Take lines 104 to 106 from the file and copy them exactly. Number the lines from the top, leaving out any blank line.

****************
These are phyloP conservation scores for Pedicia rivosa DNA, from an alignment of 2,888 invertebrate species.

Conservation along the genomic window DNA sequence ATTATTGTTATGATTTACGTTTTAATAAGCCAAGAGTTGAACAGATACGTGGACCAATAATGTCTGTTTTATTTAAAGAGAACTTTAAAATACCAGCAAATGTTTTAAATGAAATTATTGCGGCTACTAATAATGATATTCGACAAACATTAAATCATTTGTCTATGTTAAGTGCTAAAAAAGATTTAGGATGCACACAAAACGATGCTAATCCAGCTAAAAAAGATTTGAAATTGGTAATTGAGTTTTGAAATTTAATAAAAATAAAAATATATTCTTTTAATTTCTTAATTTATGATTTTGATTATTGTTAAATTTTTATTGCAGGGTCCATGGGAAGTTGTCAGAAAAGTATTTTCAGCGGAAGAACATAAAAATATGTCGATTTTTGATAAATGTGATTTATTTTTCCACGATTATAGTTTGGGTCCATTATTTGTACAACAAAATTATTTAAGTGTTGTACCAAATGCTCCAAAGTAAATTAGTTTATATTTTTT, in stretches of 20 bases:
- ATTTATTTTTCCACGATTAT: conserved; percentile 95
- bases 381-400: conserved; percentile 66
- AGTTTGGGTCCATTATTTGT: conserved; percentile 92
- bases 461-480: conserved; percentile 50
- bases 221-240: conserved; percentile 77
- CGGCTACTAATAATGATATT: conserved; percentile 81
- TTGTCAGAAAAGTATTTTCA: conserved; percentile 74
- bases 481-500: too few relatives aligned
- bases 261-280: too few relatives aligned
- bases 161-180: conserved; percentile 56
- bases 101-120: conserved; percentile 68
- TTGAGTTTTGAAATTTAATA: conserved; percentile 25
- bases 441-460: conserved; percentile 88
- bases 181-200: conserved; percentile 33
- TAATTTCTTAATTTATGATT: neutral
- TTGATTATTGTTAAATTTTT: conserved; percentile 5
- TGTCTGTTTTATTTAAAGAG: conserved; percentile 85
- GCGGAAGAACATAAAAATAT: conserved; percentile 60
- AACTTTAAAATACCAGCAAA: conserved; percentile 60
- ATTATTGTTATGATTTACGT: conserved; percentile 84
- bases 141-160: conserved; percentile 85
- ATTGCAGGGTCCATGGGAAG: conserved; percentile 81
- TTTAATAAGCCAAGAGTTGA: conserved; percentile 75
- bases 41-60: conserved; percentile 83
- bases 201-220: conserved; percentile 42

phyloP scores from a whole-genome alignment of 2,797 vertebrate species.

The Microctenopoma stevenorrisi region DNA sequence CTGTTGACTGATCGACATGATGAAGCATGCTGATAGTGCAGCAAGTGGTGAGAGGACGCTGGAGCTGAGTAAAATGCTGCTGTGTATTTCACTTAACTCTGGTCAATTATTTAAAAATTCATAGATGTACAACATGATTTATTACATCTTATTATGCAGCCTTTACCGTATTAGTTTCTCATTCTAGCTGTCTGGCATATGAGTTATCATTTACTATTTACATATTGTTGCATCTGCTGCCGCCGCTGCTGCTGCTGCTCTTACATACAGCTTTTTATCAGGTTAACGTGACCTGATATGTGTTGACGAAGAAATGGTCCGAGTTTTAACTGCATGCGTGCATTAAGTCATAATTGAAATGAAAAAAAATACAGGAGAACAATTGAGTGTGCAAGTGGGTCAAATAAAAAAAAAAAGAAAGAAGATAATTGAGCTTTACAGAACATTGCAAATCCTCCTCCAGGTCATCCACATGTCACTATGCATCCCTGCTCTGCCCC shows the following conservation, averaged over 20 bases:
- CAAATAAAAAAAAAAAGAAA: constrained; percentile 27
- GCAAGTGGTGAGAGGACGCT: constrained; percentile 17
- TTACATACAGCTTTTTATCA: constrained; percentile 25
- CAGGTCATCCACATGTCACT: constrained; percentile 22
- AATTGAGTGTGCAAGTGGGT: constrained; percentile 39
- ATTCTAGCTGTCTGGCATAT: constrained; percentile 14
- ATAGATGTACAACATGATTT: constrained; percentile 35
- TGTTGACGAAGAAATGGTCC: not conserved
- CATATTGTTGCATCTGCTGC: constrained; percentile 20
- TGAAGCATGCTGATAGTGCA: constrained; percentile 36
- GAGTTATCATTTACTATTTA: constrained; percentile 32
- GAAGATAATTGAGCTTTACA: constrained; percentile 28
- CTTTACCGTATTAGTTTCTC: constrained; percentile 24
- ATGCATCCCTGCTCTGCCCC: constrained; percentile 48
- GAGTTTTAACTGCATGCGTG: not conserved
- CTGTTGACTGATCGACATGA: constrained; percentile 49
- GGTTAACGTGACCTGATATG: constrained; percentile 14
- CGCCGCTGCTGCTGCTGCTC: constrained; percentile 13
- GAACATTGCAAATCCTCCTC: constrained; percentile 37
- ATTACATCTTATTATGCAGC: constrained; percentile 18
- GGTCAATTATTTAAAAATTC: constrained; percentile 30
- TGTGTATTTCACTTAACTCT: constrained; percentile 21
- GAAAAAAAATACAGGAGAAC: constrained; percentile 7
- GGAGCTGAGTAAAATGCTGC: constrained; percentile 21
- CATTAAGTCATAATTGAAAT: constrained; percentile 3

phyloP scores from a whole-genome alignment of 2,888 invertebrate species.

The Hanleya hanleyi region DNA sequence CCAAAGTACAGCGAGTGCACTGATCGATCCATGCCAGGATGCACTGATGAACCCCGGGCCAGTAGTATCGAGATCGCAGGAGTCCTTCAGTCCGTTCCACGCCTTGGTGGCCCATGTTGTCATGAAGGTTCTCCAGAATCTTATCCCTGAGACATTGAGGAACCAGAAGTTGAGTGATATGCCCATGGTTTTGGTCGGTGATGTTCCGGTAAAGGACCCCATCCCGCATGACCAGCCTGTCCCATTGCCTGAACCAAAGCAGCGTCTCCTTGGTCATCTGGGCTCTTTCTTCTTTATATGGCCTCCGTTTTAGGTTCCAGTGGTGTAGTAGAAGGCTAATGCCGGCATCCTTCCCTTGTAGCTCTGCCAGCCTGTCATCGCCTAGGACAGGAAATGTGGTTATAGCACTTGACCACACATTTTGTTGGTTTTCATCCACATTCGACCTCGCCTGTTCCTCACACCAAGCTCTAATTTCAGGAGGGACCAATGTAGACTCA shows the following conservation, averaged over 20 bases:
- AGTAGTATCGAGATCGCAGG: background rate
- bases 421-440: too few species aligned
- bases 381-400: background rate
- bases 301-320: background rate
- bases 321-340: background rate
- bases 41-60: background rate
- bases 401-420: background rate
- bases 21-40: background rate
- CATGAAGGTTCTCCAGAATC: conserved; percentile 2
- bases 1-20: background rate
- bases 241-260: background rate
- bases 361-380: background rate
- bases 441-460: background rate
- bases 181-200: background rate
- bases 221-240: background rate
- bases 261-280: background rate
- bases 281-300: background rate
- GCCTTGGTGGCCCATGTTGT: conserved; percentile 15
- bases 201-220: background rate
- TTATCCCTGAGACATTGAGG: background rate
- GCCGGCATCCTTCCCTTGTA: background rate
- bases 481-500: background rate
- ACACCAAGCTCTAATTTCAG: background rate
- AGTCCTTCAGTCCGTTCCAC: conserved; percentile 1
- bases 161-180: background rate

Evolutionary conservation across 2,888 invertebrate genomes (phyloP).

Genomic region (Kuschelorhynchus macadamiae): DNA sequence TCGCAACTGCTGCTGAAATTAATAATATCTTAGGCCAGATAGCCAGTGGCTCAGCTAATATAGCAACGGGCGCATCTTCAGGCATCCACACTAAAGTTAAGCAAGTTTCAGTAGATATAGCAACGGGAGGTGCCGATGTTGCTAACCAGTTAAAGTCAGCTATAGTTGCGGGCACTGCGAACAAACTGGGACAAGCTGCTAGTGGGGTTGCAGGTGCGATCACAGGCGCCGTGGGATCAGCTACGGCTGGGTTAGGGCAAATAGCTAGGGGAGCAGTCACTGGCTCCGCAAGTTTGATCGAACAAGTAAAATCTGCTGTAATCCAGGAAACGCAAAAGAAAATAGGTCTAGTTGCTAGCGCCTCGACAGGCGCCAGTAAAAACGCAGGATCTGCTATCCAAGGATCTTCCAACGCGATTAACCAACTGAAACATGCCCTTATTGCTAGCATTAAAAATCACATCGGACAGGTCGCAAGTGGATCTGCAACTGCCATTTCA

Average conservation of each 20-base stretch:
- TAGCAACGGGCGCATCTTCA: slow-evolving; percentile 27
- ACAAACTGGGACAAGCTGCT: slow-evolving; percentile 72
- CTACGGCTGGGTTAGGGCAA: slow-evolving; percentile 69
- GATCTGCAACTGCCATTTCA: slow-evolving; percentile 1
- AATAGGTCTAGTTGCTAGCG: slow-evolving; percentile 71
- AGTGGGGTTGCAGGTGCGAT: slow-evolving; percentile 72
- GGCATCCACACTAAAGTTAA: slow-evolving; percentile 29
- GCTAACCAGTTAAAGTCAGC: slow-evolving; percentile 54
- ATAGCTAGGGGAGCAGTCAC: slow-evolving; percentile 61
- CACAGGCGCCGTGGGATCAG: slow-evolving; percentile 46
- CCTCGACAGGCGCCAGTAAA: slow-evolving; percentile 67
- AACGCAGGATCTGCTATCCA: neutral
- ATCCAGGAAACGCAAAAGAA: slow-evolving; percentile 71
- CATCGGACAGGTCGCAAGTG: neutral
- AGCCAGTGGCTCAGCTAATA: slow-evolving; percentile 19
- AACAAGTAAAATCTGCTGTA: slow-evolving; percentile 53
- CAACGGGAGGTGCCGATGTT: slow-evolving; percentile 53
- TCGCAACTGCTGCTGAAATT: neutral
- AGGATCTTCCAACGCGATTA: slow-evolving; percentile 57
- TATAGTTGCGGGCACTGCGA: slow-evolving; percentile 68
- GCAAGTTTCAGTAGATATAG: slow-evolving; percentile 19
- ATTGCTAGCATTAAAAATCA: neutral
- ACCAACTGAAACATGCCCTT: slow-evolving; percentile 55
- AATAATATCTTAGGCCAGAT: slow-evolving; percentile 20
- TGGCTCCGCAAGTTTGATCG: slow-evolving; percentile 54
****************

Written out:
- TATAGTTGCGGGCACTGCGA: slow-evolving; percentile 68
- GCAAGTTTCAGTAGATATAG: slow-evolving; percentile 19
- ATTGCTAGCATTAAAAATCA: neutral